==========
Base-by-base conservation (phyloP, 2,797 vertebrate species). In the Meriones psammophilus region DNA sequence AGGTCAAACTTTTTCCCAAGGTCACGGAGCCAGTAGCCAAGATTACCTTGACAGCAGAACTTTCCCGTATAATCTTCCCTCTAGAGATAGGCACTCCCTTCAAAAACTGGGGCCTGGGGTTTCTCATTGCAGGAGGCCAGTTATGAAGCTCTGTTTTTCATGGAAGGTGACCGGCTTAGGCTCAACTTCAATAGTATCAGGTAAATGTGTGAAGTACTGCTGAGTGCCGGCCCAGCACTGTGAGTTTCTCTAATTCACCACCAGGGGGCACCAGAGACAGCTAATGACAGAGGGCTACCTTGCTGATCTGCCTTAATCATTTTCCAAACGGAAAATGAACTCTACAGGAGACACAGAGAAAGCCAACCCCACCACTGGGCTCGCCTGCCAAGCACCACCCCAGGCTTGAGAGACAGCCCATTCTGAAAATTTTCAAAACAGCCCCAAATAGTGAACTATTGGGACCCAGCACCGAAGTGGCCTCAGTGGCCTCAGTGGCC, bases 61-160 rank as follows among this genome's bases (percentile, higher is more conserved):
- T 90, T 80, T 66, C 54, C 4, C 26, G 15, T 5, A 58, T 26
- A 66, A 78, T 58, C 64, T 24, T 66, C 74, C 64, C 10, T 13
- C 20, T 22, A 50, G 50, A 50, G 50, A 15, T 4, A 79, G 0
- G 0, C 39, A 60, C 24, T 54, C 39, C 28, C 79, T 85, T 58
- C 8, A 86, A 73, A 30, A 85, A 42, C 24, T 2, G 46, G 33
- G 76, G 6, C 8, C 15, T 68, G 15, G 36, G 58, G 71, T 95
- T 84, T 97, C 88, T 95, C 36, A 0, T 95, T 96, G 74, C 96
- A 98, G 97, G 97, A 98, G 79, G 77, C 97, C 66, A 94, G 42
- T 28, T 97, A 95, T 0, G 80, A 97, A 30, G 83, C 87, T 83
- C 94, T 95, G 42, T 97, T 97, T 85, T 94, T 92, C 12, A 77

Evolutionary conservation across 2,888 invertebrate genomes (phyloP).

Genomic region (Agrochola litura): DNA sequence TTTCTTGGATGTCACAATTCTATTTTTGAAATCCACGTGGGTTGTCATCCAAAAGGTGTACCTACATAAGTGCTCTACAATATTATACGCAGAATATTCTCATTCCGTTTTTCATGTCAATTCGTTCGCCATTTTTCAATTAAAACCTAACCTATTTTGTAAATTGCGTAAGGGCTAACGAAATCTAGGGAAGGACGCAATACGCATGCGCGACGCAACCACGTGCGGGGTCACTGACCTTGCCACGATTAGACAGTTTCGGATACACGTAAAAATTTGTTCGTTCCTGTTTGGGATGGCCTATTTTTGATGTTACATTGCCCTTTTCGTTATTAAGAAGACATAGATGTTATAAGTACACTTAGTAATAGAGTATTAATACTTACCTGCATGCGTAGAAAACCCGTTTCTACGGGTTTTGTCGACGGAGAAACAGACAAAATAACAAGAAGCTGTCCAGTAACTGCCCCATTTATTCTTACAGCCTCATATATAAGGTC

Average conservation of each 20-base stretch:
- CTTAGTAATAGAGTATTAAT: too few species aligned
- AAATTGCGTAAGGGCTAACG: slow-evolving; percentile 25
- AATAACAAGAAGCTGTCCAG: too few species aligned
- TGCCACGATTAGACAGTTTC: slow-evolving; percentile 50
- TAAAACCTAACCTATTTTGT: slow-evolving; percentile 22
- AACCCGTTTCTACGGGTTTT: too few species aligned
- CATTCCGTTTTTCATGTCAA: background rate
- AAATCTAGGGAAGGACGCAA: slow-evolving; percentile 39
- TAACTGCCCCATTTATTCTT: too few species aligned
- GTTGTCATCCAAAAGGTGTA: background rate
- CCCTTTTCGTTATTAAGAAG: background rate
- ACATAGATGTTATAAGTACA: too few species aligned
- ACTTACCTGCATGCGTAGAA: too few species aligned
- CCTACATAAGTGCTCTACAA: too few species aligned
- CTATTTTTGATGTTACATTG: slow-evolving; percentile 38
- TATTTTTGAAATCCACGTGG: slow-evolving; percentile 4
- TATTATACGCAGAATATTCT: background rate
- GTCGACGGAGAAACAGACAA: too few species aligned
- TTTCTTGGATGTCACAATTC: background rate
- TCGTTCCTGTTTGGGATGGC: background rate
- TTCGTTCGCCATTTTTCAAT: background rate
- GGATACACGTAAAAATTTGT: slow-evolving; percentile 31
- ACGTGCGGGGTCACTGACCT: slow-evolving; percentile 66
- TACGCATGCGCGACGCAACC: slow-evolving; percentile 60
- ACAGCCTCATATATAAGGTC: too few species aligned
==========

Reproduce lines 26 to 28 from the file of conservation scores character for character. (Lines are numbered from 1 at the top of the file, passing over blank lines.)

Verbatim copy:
- ACATAGATGTTATAAGTACA: too few species aligned
- ACTTACCTGCATGCGTAGAA: too few species aligned
- CCTACATAAGTGCTCTACAA: too few species aligned